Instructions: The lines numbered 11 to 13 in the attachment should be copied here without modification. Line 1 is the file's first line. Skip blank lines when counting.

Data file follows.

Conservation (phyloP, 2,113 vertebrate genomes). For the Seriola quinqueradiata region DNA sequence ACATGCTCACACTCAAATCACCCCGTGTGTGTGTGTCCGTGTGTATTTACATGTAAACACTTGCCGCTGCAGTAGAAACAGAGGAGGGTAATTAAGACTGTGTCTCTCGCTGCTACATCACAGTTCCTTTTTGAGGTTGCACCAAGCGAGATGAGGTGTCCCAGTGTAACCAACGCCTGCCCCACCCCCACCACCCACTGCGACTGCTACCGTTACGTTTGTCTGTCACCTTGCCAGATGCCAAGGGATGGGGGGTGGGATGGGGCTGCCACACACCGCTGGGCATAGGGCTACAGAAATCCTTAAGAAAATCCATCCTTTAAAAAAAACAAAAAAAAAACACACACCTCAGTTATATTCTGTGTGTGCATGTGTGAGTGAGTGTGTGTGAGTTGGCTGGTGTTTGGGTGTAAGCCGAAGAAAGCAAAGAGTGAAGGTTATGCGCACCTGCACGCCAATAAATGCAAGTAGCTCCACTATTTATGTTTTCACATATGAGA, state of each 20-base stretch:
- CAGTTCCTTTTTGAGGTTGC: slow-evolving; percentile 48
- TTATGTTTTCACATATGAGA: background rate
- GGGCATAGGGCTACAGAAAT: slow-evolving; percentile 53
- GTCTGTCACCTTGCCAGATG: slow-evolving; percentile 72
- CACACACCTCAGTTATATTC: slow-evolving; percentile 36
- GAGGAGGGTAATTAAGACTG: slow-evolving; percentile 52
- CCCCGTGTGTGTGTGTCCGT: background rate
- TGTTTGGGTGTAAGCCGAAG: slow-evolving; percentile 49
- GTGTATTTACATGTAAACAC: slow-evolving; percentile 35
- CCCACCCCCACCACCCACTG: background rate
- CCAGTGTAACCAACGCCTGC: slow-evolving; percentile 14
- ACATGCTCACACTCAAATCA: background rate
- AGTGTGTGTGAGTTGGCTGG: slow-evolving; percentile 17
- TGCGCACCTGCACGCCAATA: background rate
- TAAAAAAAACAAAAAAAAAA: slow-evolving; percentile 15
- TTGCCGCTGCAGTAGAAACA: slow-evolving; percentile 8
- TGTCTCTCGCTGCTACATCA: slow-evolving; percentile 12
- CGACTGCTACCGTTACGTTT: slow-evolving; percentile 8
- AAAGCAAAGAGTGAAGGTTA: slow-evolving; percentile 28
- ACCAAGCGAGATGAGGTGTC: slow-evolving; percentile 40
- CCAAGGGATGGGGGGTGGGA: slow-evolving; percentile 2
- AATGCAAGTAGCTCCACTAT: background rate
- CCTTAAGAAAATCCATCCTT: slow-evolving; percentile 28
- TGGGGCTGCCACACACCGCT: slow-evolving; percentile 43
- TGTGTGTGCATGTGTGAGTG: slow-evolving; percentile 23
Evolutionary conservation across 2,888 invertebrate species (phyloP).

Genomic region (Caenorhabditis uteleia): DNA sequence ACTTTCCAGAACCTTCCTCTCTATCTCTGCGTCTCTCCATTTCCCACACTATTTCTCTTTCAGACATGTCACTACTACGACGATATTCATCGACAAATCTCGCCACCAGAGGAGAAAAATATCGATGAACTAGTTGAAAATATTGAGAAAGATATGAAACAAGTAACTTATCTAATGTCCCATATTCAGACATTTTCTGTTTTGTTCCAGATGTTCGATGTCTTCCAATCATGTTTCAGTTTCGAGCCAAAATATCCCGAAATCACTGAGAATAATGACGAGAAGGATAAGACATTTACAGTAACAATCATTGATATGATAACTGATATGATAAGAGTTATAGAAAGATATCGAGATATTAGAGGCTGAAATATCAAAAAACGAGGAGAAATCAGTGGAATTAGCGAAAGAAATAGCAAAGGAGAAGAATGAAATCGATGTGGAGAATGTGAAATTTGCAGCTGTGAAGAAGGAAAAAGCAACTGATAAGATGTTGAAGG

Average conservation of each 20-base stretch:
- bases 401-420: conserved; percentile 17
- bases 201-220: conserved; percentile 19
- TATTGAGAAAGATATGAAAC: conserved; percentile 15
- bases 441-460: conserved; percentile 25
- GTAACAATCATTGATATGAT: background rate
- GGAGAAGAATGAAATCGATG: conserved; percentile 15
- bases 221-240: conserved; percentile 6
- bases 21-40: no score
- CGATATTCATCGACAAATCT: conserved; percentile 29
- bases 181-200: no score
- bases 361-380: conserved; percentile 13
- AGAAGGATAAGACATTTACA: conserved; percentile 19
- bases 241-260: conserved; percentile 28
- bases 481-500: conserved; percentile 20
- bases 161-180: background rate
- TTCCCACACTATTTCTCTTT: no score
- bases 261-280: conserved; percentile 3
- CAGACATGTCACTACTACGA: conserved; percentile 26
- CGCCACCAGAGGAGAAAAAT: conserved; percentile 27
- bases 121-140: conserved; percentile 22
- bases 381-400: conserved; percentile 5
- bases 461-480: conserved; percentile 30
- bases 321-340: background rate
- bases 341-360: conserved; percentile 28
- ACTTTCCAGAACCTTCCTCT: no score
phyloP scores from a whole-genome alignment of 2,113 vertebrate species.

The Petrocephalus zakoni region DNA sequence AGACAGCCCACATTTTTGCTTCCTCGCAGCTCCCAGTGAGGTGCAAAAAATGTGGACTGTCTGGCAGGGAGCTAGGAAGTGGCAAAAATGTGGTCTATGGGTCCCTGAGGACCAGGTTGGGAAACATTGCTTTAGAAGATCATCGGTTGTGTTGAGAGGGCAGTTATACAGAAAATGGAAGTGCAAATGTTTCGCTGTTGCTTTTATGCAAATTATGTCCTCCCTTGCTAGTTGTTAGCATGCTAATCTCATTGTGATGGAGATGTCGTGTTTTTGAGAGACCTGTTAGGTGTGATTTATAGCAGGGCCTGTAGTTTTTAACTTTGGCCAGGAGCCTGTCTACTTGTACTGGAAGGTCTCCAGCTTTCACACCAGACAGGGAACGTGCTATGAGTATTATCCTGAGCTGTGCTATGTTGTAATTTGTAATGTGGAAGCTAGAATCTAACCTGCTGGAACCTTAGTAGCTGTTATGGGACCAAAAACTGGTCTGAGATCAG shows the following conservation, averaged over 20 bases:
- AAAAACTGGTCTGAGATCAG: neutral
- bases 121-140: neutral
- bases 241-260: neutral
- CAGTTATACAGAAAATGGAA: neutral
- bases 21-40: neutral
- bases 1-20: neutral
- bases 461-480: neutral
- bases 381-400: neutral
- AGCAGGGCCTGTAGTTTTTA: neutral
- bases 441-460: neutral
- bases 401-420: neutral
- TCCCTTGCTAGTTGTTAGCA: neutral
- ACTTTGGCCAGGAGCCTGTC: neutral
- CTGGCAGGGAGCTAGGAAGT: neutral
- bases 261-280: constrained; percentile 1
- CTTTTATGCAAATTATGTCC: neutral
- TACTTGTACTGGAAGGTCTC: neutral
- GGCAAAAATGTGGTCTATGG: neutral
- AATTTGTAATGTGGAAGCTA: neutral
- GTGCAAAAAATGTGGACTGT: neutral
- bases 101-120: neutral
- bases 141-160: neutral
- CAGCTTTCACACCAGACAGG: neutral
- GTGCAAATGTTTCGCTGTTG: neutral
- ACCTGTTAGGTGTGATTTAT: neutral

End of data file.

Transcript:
- CCCACCCCCACCACCCACTG: background rate
- CCAGTGTAACCAACGCCTGC: slow-evolving; percentile 14
- ACATGCTCACACTCAAATCA: background rate